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Business Etiquette In China

Busy street in China

Securing a business deal from a Chinese company is not an easy task. Business culture in China is generally untrusting of American companies, meaning it’s a challenge to even get a foot in the door, let along agreeing to and executing a contract.

By respecting Chinese culture and values, you can start to break down the reservations a Chinese business might have and work towards building a professional relationship that leads to business.

Dress Conservatively

Business in China is largely conservative. Plan to dress accordingly.

For men, darker suits are a must, with grey or black being the best options. Generally, pair this with a simple patterned or solid color tie. Occasionally, an open collar is acceptable, but it is better to err on the side of caution.

For women, it is particularly important to dress conservatively. Revealing too much of any type of skin is heavily discouraged in Chinese culture. Skirts and professional dresses are fine, but suits are generally better. Women should also avoid wearing heels, as this is typically frowned upon in a Chinese office.

Business Takes Time

Securing business with a Chinese company is not a simple task. Chinese companies can be cautious when dealing with American businesses and can use just about any reason to refuse to work with someone. It is important to invest in a meaningful relationship with the business first before attempting to make a deal.

Odds are, it will be incredibly difficult to even get a meeting with a Chinese business unless you can get a referral from a source they already trust. If you don’t, do everything you can to expose yourself to the business, including sending Chinese-translated material to them.

Once you begin to establish reliability for your business, you can finally start to work on a professional relationship leading towards a deal. Even after this point, it is important to maintain a high level of care for the relationship. If they no longer trust your company, they will find ways to end the negotiations.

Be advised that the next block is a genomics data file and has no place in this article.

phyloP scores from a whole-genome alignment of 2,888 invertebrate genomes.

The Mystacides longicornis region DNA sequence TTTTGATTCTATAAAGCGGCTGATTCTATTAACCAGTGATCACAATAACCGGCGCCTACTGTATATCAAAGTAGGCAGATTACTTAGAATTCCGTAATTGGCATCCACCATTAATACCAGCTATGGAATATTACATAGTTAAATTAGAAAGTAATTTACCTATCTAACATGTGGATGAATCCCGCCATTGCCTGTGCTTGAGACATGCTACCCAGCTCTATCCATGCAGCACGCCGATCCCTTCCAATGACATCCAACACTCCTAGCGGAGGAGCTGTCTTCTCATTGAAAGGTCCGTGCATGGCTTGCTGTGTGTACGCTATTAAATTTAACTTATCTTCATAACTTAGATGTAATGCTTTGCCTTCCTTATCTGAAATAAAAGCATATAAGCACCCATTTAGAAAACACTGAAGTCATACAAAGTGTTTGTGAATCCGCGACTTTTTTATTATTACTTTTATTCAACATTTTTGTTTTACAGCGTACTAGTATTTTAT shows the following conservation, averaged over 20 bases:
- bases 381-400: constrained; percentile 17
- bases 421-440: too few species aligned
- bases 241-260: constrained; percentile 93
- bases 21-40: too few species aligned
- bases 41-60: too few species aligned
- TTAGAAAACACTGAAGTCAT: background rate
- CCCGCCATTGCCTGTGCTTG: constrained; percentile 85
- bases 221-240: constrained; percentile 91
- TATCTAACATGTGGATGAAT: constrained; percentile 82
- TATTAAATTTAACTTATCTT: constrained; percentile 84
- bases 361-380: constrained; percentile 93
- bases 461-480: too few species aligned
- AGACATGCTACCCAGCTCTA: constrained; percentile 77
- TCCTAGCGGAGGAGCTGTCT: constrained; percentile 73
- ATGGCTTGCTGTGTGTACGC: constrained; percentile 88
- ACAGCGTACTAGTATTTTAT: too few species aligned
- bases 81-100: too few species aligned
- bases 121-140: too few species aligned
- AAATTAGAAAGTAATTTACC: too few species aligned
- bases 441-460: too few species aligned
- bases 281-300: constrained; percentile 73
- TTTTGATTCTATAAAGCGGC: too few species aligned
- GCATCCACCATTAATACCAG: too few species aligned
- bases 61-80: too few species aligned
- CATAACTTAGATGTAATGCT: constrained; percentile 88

The Concept Of Saving Face

Chinese culture puts an emphasis on respect and reputation. Therefore, public embarrassment is avoided at all costs. Always keep a look out for potentially embarrassing situations for you or your host and do everything you can to avoid them.

Do not openly criticize your host or challenge something they say or do. Doing so makes them look bad in front of others which hurts both their reputation and your own.

At The Meeting

When you’re meeting for business in China, punctuality is key. Arrive on time, but don’t rush your hosts, either. There are traditions that will almost always be followed, so you’ll want to be diligent about adhering to the norms of the hosting company.


With their emphasis on seniority, the Chinese will assume whoever leads your group into the room is your spokesperson, meaning they will most likely deal directly with them. They will also introduce and seat themselves based on seniority, so it is best to line up accordingly before entering the meeting.

You will likely exchange business cards before the meeting. Come prepared with enough business cards for everyone in the room. Ideally, have your card translated into simplified Chinese on one side and present that side to the individual with both hands.

When you receive a business card, examine it politely and then put it into a case or portfolio. Do not put the business card in your pocket because this is seen as disrespectful.

When it finally comes to sitting down, you’ll almost always have a designated spot at the table. If you are not guided to your seat, there will probably be a card with your name on it. The seating is based on your position in the organization and is considered incredibly important by the Chinese.

Know What You'll Need

For any document you plan to use during the meeting, have it translated into simplified Chinese and bring multiple copies (usually enough for everyone in the room).